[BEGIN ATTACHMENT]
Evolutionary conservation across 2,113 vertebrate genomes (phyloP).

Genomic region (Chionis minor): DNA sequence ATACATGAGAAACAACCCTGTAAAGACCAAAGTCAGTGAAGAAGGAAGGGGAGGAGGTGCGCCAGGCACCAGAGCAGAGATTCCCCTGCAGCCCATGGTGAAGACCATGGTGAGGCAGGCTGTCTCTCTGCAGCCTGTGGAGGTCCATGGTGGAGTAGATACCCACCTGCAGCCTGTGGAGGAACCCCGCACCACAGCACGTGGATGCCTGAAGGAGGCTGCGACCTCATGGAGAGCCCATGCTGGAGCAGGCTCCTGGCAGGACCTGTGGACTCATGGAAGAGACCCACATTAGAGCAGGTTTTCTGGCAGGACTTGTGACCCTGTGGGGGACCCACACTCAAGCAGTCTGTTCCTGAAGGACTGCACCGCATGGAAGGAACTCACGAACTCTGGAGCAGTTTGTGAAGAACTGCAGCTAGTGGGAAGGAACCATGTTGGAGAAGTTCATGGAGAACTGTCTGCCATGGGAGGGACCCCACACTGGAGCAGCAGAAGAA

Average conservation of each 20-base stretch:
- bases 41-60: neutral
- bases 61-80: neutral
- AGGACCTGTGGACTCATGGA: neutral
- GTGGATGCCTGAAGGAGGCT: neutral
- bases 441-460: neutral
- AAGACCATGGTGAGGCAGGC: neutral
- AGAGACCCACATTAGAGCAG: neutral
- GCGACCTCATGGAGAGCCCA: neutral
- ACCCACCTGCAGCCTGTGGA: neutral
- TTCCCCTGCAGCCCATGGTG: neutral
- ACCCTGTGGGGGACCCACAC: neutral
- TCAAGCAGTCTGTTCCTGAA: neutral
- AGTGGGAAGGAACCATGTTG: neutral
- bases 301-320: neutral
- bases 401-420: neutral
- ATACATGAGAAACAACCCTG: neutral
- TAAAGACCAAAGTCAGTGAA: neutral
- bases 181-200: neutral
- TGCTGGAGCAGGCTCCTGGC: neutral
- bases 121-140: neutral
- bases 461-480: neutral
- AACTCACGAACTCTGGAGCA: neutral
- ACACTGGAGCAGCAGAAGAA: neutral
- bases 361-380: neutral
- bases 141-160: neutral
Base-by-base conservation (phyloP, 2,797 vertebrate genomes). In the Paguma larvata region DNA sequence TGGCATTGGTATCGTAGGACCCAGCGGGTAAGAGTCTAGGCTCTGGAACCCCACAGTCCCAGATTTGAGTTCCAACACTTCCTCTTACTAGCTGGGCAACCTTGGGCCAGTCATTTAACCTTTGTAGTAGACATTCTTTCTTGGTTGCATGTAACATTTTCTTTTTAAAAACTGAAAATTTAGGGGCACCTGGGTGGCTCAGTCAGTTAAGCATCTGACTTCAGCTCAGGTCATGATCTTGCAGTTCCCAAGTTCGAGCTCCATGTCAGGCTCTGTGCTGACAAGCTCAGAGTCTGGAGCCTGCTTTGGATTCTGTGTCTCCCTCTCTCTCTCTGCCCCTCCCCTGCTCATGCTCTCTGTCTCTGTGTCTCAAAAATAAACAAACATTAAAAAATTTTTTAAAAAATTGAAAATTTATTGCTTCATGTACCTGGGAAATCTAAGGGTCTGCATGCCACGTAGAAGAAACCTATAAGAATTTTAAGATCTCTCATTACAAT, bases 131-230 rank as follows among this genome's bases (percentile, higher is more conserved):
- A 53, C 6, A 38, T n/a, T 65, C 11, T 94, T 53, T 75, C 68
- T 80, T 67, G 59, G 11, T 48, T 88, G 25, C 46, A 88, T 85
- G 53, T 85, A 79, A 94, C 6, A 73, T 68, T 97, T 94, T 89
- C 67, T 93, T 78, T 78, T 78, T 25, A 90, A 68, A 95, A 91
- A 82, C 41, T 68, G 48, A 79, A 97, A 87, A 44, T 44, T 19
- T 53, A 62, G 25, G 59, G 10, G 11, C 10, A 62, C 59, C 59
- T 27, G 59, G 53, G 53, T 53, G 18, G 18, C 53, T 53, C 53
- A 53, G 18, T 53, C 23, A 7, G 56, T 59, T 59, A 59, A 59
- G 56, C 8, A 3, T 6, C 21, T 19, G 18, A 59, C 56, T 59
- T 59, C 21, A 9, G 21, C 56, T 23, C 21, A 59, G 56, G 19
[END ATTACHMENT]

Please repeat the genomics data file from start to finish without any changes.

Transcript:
Evolutionary conservation across 2,113 vertebrate genomes (phyloP).

Genomic region (Chionis minor): DNA sequence ATACATGAGAAACAACCCTGTAAAGACCAAAGTCAGTGAAGAAGGAAGGGGAGGAGGTGCGCCAGGCACCAGAGCAGAGATTCCCCTGCAGCCCATGGTGAAGACCATGGTGAGGCAGGCTGTCTCTCTGCAGCCTGTGGAGGTCCATGGTGGAGTAGATACCCACCTGCAGCCTGTGGAGGAACCCCGCACCACAGCACGTGGATGCCTGAAGGAGGCTGCGACCTCATGGAGAGCCCATGCTGGAGCAGGCTCCTGGCAGGACCTGTGGACTCATGGAAGAGACCCACATTAGAGCAGGTTTTCTGGCAGGACTTGTGACCCTGTGGGGGACCCACACTCAAGCAGTCTGTTCCTGAAGGACTGCACCGCATGGAAGGAACTCACGAACTCTGGAGCAGTTTGTGAAGAACTGCAGCTAGTGGGAAGGAACCATGTTGGAGAAGTTCATGGAGAACTGTCTGCCATGGGAGGGACCCCACACTGGAGCAGCAGAAGAA

Average conservation of each 20-base stretch:
- bases 41-60: neutral
- bases 61-80: neutral
- AGGACCTGTGGACTCATGGA: neutral
- GTGGATGCCTGAAGGAGGCT: neutral
- bases 441-460: neutral
- AAGACCATGGTGAGGCAGGC: neutral
- AGAGACCCACATTAGAGCAG: neutral
- GCGACCTCATGGAGAGCCCA: neutral
- ACCCACCTGCAGCCTGTGGA: neutral
- TTCCCCTGCAGCCCATGGTG: neutral
- ACCCTGTGGGGGACCCACAC: neutral
- TCAAGCAGTCTGTTCCTGAA: neutral
- AGTGGGAAGGAACCATGTTG: neutral
- bases 301-320: neutral
- bases 401-420: neutral
- ATACATGAGAAACAACCCTG: neutral
- TAAAGACCAAAGTCAGTGAA: neutral
- bases 181-200: neutral
- TGCTGGAGCAGGCTCCTGGC: neutral
- bases 121-140: neutral
- bases 461-480: neutral
- AACTCACGAACTCTGGAGCA: neutral
- ACACTGGAGCAGCAGAAGAA: neutral
- bases 361-380: neutral
- bases 141-160: neutral
Base-by-base conservation (phyloP, 2,797 vertebrate genomes). In the Paguma larvata region DNA sequence TGGCATTGGTATCGTAGGACCCAGCGGGTAAGAGTCTAGGCTCTGGAACCCCACAGTCCCAGATTTGAGTTCCAACACTTCCTCTTACTAGCTGGGCAACCTTGGGCCAGTCATTTAACCTTTGTAGTAGACATTCTTTCTTGGTTGCATGTAACATTTTCTTTTTAAAAACTGAAAATTTAGGGGCACCTGGGTGGCTCAGTCAGTTAAGCATCTGACTTCAGCTCAGGTCATGATCTTGCAGTTCCCAAGTTCGAGCTCCATGTCAGGCTCTGTGCTGACAAGCTCAGAGTCTGGAGCCTGCTTTGGATTCTGTGTCTCCCTCTCTCTCTCTGCCCCTCCCCTGCTCATGCTCTCTGTCTCTGTGTCTCAAAAATAAACAAACATTAAAAAATTTTTTAAAAAATTGAAAATTTATTGCTTCATGTACCTGGGAAATCTAAGGGTCTGCATGCCACGTAGAAGAAACCTATAAGAATTTTAAGATCTCTCATTACAAT, bases 131-230 rank as follows among this genome's bases (percentile, higher is more conserved):
- A 53, C 6, A 38, T n/a, T 65, C 11, T 94, T 53, T 75, C 68
- T 80, T 67, G 59, G 11, T 48, T 88, G 25, C 46, A 88, T 85
- G 53, T 85, A 79, A 94, C 6, A 73, T 68, T 97, T 94, T 89
- C 67, T 93, T 78, T 78, T 78, T 25, A 90, A 68, A 95, A 91
- A 82, C 41, T 68, G 48, A 79, A 97, A 87, A 44, T 44, T 19
- T 53, A 62, G 25, G 59, G 10, G 11, C 10, A 62, C 59, C 59
- T 27, G 59, G 53, G 53, T 53, G 18, G 18, C 53, T 53, C 53
- A 53, G 18, T 53, C 23, A 7, G 56, T 59, T 59, A 59, A 59
- G 56, C 8, A 3, T 6, C 21, T 19, G 18, A 59, C 56, T 59
- T 59, C 21, A 9, G 21, C 56, T 23, C 21, A 59, G 56, G 19